We are thrilled to have a guest post in our blog by Dr. Hershel Safer. Dr.Safer is an expert in taking the most advanced mathematics, statistics and machine learning techniques and generating the most robust credit risk models possible. Through many years of experience in research and development of models, Dr.Safer has developed a set of guidelines which prove essential when developing new credit risk models. In this guest blog post, we’d like to share his cookbook for the development of some of the most basic functions used in modelling: Weight of Evidence (WOE), Information Value (IV) and PSI (Population Stability Index).
In credit risk modelling, as in other fields where a predictive model is built based on raw historical data, preparing the data for the training is the most crucial stage in the creation of a strong model. The statistical nature of many raw features is often not perfectly aligned with the requirements of various training algorithms and may result in inferior models. Thus, preparing the data properly will yield stronger results.
In credit risk, as in other areas of financial and behavioral modelling, certain scenarios occur repeatedly. Applying the appropriate data transformations can yield vastly improved results. This post explores several such functions along with the relevant mathematical and statistical details. The post can provide a solid foundation for understanding, implementing, and using these functions in your modelling projects.
In this post, the term “characteristic” means “variable” or “feature.” An “attribute” is a specific value taken by a characteristic. This terminology is not universal in machine learning, but it is common in the credit risk literature.
Weight of Evidence (WOE)
Weight of Evidence (WOE) is used to assess the predictive value of individual attribute values of a characteristic.
Suppose that the sample has negative instances and positives, with and being the numbers of negative and positive instances with attribute . A common way to represent the data for a characteristic with attributes is a table. Each row corresponds to an attribute and each column to a value of (0 or 1). Each cell contains the number of observations with the corresponding attribute and target values.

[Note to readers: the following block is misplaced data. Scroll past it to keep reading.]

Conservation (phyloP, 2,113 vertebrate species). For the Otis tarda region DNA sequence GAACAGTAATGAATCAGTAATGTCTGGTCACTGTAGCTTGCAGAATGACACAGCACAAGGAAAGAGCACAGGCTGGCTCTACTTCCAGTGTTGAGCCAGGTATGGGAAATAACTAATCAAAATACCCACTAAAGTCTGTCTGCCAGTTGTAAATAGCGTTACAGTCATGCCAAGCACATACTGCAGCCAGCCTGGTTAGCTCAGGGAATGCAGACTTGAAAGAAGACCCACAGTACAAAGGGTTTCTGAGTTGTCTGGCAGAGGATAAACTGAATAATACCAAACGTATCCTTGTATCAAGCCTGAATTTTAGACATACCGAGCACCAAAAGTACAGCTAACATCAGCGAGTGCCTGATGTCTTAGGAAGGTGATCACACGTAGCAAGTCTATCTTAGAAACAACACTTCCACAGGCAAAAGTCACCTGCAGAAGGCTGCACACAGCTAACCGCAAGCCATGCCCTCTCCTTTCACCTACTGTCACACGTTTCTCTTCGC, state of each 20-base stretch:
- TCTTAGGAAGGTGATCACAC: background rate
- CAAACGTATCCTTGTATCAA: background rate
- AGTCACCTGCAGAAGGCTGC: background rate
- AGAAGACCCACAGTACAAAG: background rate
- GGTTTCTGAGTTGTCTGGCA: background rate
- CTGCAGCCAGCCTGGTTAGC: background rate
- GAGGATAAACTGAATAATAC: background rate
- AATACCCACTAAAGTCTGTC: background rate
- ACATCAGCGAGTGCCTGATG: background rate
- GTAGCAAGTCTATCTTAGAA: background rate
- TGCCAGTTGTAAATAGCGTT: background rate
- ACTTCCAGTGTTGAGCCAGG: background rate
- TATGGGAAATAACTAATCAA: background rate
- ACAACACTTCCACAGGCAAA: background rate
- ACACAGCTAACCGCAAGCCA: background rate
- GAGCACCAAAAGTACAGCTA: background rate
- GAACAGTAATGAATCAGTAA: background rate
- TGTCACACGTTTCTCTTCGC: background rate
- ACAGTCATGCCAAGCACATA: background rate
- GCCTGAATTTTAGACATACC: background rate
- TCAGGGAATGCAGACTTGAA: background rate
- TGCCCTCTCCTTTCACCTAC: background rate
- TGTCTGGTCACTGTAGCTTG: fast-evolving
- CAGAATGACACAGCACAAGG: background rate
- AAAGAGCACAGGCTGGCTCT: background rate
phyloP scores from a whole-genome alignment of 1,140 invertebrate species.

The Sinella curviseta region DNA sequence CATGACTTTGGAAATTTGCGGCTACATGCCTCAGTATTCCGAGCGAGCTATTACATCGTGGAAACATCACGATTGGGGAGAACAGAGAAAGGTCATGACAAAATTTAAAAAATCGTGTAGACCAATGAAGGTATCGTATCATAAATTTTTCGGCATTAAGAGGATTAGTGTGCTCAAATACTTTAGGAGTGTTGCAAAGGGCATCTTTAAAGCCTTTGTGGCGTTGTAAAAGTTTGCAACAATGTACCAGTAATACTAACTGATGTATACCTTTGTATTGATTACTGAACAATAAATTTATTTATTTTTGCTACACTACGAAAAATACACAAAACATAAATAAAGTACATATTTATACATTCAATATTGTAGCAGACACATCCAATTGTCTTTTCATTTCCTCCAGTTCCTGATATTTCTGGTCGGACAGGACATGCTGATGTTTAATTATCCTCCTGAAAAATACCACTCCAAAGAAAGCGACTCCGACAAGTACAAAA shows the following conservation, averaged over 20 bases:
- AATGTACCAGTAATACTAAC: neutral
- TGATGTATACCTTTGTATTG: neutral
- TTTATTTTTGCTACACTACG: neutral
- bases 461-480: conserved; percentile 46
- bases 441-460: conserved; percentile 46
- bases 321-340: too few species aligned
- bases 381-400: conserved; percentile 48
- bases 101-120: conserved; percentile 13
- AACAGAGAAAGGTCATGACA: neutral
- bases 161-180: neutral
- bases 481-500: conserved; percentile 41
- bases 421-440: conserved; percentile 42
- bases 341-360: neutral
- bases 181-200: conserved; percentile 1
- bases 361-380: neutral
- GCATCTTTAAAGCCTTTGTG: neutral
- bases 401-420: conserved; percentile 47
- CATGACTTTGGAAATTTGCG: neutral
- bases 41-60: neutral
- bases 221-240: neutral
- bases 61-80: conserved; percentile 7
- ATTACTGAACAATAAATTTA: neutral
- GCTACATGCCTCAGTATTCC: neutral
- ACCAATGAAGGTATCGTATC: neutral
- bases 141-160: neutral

The WOE for attribute is . This can be rewritten as ; this highlights WOE as being the difference between the log odds of the attribute and the population log odds. Attributes with log odds close to that of the population have little WOE.
The Weight of Evidence (WOE) transformation replaces each attribute with a risk value. When , the probability of observing for instances with attribute is above average for the sample, and vice versa for . WOE also standardizes each characteristic, so the parameters in logistic regression can be directly compared.
- Bin continuous values so that each attribute has approximately the same number of observations. Alternatively, use a decision tree to select the bins borders for each continuous variable.
- Put missing values in a separate row and treat them as another attribute.
- WOE is undefined for any row that has a zero in a cell. Change the 0 counts to 1; this small change to the data allows WOE to be calculated for all rows. An alternative is to add 0.5 to every bin.
- Feature values with similar weight of evidence are sometimes merged (coarse classing). For continuous or other ordered variables, only adjacent classes should be combined.
- The and values are fractions within the corresponding column.
Logistic regression tries to predict the conditional logit or conditional log-odds of . The conditional logit can be written as the sum of the sample log-odds and the log-density ratio; the latter is the WOE.
Since the sample log-odds is constant, logistic regression effectively tries to predict the WOE.
The naive Bayes model can be written
So the conditional logit equals the sum of the individual WOE vectors.
A semi-naive model relaxes the assumption that the predictors are independent:
The individual WOE vectors are estimated separately, and the coefficients are scalars.
WOE describes the relationship between an attribute value and a binary target variable; the Information Value (IV) measures the predictive power of a characteristic, i.e., to what extent it can be used to separate observations with from those with . IV is a weighted sum of the WOE values:
WOE considers only the relative risk of each bin, without regard to the proportion of observations in the bin. The terms used to compute Information Value can be used to assess the relative contribution of each bin.
IV is always non-negative, and higher values indicate that the value is more informative. Features with information value less than 0.02 are not useful for prediction, 0.02–0.1 are weakly predictive, 0.3–0.5 are highly predictive, and greater than 0.5 are too good to be true. That said, features that are weak on their own may be useful in combination with other features. IV is sensitive to the binning of continuous values and to the total number of groups. It does not have an associated statistical test, so variables are often selected based on the information value or the chi-squared test, but the Gini coefficient is used for the scorecard.
Population Stability Index
The Population Stability Index (PSI) measures a shift in distributions of a measure across population groups, similar to the chi-squared statistic. A common use in credit risk is to measure the drift between two times. The formulation is the same as for IV, but with and referring to the new observation, and and referring to the expected values (previous time or development sample).
A larger PSI indicates a larger shift in the distribution compared to the benchmark, but does not say anything about the direction of the shift. Values less than 0.1 indicate little drift, between 0.1 and 0.25 indicates moderate drift (cause for concern), and greater than 0.25 indicates large drift (possible problems).